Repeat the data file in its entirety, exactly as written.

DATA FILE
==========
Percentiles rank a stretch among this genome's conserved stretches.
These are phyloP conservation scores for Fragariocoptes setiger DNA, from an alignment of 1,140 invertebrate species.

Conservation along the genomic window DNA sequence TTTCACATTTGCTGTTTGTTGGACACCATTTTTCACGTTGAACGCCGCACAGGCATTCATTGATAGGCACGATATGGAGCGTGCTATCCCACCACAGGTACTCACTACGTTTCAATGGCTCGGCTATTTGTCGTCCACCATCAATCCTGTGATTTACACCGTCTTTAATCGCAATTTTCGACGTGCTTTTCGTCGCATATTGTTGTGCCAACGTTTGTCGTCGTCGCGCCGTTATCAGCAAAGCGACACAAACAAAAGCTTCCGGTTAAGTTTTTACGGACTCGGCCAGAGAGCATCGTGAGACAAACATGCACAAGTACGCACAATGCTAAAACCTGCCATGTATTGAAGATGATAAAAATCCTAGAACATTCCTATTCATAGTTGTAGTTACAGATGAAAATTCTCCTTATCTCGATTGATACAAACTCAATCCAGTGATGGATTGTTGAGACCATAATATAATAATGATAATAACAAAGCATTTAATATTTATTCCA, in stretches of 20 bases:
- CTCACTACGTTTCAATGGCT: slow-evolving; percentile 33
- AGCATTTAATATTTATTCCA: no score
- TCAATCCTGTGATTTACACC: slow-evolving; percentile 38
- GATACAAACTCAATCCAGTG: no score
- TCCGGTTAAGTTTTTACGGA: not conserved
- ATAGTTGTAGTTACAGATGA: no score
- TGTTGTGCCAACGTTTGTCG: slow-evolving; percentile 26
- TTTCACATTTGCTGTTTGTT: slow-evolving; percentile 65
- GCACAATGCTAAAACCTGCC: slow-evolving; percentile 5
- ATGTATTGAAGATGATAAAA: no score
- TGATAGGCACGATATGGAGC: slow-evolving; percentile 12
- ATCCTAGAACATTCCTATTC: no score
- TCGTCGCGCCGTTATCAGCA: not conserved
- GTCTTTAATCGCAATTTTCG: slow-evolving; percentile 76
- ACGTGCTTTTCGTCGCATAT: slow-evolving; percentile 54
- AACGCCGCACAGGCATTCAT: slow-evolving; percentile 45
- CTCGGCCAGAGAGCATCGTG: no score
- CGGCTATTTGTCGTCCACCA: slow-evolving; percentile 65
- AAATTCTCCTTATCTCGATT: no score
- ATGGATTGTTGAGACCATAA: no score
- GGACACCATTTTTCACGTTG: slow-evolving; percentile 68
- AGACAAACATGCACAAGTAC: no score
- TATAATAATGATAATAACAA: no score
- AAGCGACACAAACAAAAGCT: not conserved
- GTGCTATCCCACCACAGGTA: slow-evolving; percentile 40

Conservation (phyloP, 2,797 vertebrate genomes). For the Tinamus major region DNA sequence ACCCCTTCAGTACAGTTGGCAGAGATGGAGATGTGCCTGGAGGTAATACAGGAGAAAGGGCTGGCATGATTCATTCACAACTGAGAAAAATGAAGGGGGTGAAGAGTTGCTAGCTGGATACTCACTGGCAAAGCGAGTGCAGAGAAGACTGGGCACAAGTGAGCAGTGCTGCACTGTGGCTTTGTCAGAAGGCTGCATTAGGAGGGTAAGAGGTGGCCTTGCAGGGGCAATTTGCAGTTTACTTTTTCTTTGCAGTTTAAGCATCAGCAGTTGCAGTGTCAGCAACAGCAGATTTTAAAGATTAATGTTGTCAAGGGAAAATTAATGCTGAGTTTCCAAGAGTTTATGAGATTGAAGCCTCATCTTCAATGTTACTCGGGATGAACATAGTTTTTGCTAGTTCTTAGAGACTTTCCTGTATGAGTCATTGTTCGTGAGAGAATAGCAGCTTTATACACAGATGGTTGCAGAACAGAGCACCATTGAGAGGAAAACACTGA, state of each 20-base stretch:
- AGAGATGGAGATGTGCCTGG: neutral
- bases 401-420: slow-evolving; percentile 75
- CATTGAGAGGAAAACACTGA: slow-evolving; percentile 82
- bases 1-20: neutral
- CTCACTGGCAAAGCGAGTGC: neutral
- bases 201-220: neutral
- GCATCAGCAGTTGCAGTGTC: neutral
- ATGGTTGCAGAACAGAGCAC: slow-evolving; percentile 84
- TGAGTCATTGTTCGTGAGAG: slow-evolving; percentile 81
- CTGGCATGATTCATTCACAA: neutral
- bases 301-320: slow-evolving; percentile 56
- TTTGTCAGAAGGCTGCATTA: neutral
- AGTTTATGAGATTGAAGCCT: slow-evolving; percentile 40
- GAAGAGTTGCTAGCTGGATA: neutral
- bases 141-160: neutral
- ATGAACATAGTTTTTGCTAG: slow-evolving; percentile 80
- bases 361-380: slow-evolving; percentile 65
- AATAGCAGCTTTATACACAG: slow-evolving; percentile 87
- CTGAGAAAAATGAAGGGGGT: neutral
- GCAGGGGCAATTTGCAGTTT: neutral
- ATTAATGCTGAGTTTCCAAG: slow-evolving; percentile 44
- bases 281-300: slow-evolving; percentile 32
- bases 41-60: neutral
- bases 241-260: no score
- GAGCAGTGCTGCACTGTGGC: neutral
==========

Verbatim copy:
Percentiles rank a stretch among this genome's conserved stretches.
These are phyloP conservation scores for Fragariocoptes setiger DNA, from an alignment of 1,140 invertebrate species.

Conservation along the genomic window DNA sequence TTTCACATTTGCTGTTTGTTGGACACCATTTTTCACGTTGAACGCCGCACAGGCATTCATTGATAGGCACGATATGGAGCGTGCTATCCCACCACAGGTACTCACTACGTTTCAATGGCTCGGCTATTTGTCGTCCACCATCAATCCTGTGATTTACACCGTCTTTAATCGCAATTTTCGACGTGCTTTTCGTCGCATATTGTTGTGCCAACGTTTGTCGTCGTCGCGCCGTTATCAGCAAAGCGACACAAACAAAAGCTTCCGGTTAAGTTTTTACGGACTCGGCCAGAGAGCATCGTGAGACAAACATGCACAAGTACGCACAATGCTAAAACCTGCCATGTATTGAAGATGATAAAAATCCTAGAACATTCCTATTCATAGTTGTAGTTACAGATGAAAATTCTCCTTATCTCGATTGATACAAACTCAATCCAGTGATGGATTGTTGAGACCATAATATAATAATGATAATAACAAAGCATTTAATATTTATTCCA, in stretches of 20 bases:
- CTCACTACGTTTCAATGGCT: slow-evolving; percentile 33
- AGCATTTAATATTTATTCCA: no score
- TCAATCCTGTGATTTACACC: slow-evolving; percentile 38
- GATACAAACTCAATCCAGTG: no score
- TCCGGTTAAGTTTTTACGGA: not conserved
- ATAGTTGTAGTTACAGATGA: no score
- TGTTGTGCCAACGTTTGTCG: slow-evolving; percentile 26
- TTTCACATTTGCTGTTTGTT: slow-evolving; percentile 65
- GCACAATGCTAAAACCTGCC: slow-evolving; percentile 5
- ATGTATTGAAGATGATAAAA: no score
- TGATAGGCACGATATGGAGC: slow-evolving; percentile 12
- ATCCTAGAACATTCCTATTC: no score
- TCGTCGCGCCGTTATCAGCA: not conserved
- GTCTTTAATCGCAATTTTCG: slow-evolving; percentile 76
- ACGTGCTTTTCGTCGCATAT: slow-evolving; percentile 54
- AACGCCGCACAGGCATTCAT: slow-evolving; percentile 45
- CTCGGCCAGAGAGCATCGTG: no score
- CGGCTATTTGTCGTCCACCA: slow-evolving; percentile 65
- AAATTCTCCTTATCTCGATT: no score
- ATGGATTGTTGAGACCATAA: no score
- GGACACCATTTTTCACGTTG: slow-evolving; percentile 68
- AGACAAACATGCACAAGTAC: no score
- TATAATAATGATAATAACAA: no score
- AAGCGACACAAACAAAAGCT: not conserved
- GTGCTATCCCACCACAGGTA: slow-evolving; percentile 40

Conservation (phyloP, 2,797 vertebrate genomes). For the Tinamus major region DNA sequence ACCCCTTCAGTACAGTTGGCAGAGATGGAGATGTGCCTGGAGGTAATACAGGAGAAAGGGCTGGCATGATTCATTCACAACTGAGAAAAATGAAGGGGGTGAAGAGTTGCTAGCTGGATACTCACTGGCAAAGCGAGTGCAGAGAAGACTGGGCACAAGTGAGCAGTGCTGCACTGTGGCTTTGTCAGAAGGCTGCATTAGGAGGGTAAGAGGTGGCCTTGCAGGGGCAATTTGCAGTTTACTTTTTCTTTGCAGTTTAAGCATCAGCAGTTGCAGTGTCAGCAACAGCAGATTTTAAAGATTAATGTTGTCAAGGGAAAATTAATGCTGAGTTTCCAAGAGTTTATGAGATTGAAGCCTCATCTTCAATGTTACTCGGGATGAACATAGTTTTTGCTAGTTCTTAGAGACTTTCCTGTATGAGTCATTGTTCGTGAGAGAATAGCAGCTTTATACACAGATGGTTGCAGAACAGAGCACCATTGAGAGGAAAACACTGA, state of each 20-base stretch:
- AGAGATGGAGATGTGCCTGG: neutral
- bases 401-420: slow-evolving; percentile 75
- CATTGAGAGGAAAACACTGA: slow-evolving; percentile 82
- bases 1-20: neutral
- CTCACTGGCAAAGCGAGTGC: neutral
- bases 201-220: neutral
- GCATCAGCAGTTGCAGTGTC: neutral
- ATGGTTGCAGAACAGAGCAC: slow-evolving; percentile 84
- TGAGTCATTGTTCGTGAGAG: slow-evolving; percentile 81
- CTGGCATGATTCATTCACAA: neutral
- bases 301-320: slow-evolving; percentile 56
- TTTGTCAGAAGGCTGCATTA: neutral
- AGTTTATGAGATTGAAGCCT: slow-evolving; percentile 40
- GAAGAGTTGCTAGCTGGATA: neutral
- bases 141-160: neutral
- ATGAACATAGTTTTTGCTAG: slow-evolving; percentile 80
- bases 361-380: slow-evolving; percentile 65
- AATAGCAGCTTTATACACAG: slow-evolving; percentile 87
- CTGAGAAAAATGAAGGGGGT: neutral
- GCAGGGGCAATTTGCAGTTT: neutral
- ATTAATGCTGAGTTTCCAAG: slow-evolving; percentile 44
- bases 281-300: slow-evolving; percentile 32
- bases 41-60: neutral
- bases 241-260: no score
- GAGCAGTGCTGCACTGTGGC: neutral